Yup. There was chubby with her pigtails on the bench at the piano teacher’s house, her shorts riding up and the button snap ready to pop open.
Well, it wasn’t actually his house, it appeared as if he were an adult living with his mom. He was nice but would always say the same thing, no joke. “Let me see your happy fingers”!
He was probably in his 30’s since he had a beard at all. Considering my abhorrence to facial hair I don’t recall despising sitting next to him -interesting, and he was really tall and I don’t remember being intimidated by him either…weird!!! If this doesn’t make sense to you, you need to read back posts, where I talk about how tall people intimidate me and I HATE facial hair. (or not because I just told you that).
Anyways, once a week (maybe twice? I’ll need to verify with my mother) I’d walk to his mom’s house, which was very ordinary. There sat the light blue house, neat lawn, sparse, not much landscaping and the inside was also very modest, no funky smells, everything in order, freshly vacuumed all the time.
Yeah, exactly….BOOORING! It was so uneventful. I’m a bit bored just thinking about it now! Music lessons are supposed to inspire people right? Especially children. I did love playing, though, I hated practicing and wished I would have been taught something cooler than “Hot Cross Buns”. If I had to sum it up I’d say piano lessons were um, for lack of a better word, useful.They didn’t last long because I was hospitalized for about a month being diagnosed with HUS. What’s that? Oh, just a disease that causes kidney failure…but I’m all good now, 2 functioning healthy kidneys, poo, poo, poo.
Well, I taught myself a few cooler songs over the years like Chariots of Fire (I still want to see that flick!) – such a cool song and of course, Happy Birthday…so talented, I know. What I really worked on was how fast I could play the cords going all the way from one end of the piano to the other and back. I’d time myself. (yup, I heard my inner voice too…’loser!’. But it made me happy and what was the benefit? Twofold.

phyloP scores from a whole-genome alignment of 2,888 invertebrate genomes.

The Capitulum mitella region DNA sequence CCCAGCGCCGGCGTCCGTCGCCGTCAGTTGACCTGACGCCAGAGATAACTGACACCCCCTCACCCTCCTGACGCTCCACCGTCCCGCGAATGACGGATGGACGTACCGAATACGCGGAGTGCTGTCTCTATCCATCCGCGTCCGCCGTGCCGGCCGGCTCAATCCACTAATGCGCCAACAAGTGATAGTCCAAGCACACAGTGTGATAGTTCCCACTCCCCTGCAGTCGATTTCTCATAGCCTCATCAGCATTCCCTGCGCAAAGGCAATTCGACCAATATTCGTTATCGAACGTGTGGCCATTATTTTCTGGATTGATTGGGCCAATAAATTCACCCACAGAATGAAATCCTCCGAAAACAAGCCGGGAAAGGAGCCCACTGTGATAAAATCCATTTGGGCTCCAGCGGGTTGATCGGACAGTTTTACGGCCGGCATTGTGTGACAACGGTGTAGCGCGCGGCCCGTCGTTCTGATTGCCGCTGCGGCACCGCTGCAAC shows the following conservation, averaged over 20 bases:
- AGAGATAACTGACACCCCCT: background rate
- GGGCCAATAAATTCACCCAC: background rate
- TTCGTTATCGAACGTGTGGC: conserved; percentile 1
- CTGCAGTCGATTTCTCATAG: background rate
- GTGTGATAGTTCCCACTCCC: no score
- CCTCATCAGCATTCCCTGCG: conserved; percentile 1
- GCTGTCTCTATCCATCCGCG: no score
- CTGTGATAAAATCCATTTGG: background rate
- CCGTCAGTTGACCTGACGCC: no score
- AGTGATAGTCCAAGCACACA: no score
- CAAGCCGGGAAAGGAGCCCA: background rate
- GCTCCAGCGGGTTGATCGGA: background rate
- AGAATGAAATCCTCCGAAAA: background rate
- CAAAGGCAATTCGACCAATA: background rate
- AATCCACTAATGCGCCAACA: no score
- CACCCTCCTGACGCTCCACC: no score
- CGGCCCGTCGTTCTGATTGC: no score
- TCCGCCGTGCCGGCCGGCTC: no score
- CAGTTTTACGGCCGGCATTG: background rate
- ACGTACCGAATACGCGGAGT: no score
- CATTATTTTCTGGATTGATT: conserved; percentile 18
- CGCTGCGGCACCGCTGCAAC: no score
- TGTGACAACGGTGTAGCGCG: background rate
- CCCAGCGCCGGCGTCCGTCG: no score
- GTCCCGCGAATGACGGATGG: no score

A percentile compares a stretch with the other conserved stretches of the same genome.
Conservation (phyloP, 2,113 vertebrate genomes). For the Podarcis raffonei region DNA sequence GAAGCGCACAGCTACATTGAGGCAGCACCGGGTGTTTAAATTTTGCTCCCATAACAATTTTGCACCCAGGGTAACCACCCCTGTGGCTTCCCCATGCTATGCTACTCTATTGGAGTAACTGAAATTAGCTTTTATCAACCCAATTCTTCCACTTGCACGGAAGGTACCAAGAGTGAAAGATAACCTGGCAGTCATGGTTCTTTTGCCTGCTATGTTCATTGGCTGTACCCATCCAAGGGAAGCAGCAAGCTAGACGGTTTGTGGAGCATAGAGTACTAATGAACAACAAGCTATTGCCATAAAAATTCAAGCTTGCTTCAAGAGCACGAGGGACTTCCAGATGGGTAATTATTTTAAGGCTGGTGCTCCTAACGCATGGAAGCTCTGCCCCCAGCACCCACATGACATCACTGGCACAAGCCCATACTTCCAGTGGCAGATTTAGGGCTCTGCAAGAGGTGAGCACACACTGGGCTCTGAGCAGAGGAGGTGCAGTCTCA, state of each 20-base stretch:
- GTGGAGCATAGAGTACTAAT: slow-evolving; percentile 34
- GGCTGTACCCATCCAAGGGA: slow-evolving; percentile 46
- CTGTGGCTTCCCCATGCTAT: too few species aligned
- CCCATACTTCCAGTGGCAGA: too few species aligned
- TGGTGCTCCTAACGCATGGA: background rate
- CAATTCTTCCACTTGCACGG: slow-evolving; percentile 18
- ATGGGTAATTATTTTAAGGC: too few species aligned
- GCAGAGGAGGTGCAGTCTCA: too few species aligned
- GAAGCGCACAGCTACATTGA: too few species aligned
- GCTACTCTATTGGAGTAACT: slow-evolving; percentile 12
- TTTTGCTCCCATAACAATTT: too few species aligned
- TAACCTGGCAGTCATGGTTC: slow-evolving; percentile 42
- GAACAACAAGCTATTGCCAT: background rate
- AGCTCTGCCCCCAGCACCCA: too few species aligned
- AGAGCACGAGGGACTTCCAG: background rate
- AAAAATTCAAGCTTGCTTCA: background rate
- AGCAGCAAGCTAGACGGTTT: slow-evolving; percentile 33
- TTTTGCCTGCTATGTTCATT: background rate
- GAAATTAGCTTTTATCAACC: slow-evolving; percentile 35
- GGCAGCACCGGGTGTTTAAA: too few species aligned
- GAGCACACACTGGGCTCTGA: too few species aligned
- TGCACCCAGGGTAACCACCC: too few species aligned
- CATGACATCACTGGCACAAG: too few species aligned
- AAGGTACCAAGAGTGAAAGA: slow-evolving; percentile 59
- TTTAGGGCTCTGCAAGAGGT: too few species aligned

Not only did I learn to manipulate my fingers well to practice my cords, I am now a really fast typist even if there are a zillion mistakes, but man, I’m fast. AND, whenever we were forced to listen to classical music on the radio on our Sunday Drives to Brooklyn, I’d be able to detect right away if there was a piano in the mix…like I said, talented!
As an adult I am still interested in learning to play an instrument and took darbuka lessons – for 2 weeks – now there’s commitment – but loved it! I enrolled my non ADD, non ADHD, non PDD (paid lots of money to figure this out) child in darbuka lessons thinking it would help with his anger management, when in the end he suffered from a sensory disorder, but LOVED it. That class was cancelled because all the other students enrolled apparently DID have ADHD and the teacher couldn’t handle it. Figures.
None of my kids have ever asked to take lessons. I’m shocked. I was given a darbuka as a gift. For those of you out of the loop, it a drum. We bang on it every once in a while but the most musical my kids have ever truly been was on one of these: Remember that? The Fisher Price Alligator Xylophone.
Rocking out pretty hard on that gator my kids made beautiful music.
How did I know when I was truly musically gifted though? When my parents bought me the Casio. There were drum pads and all these different beats to play “Happy Birthday” to. I was playing reggae, doing the samba even the waltz. I was all over that song. In my mind I was Elton John. I was Liberacci. I was Stevie Wonder. Always encourage your children to try new things, be it music, gymnastics, ballet or chess.
Eventually, my parents also bought me headphones.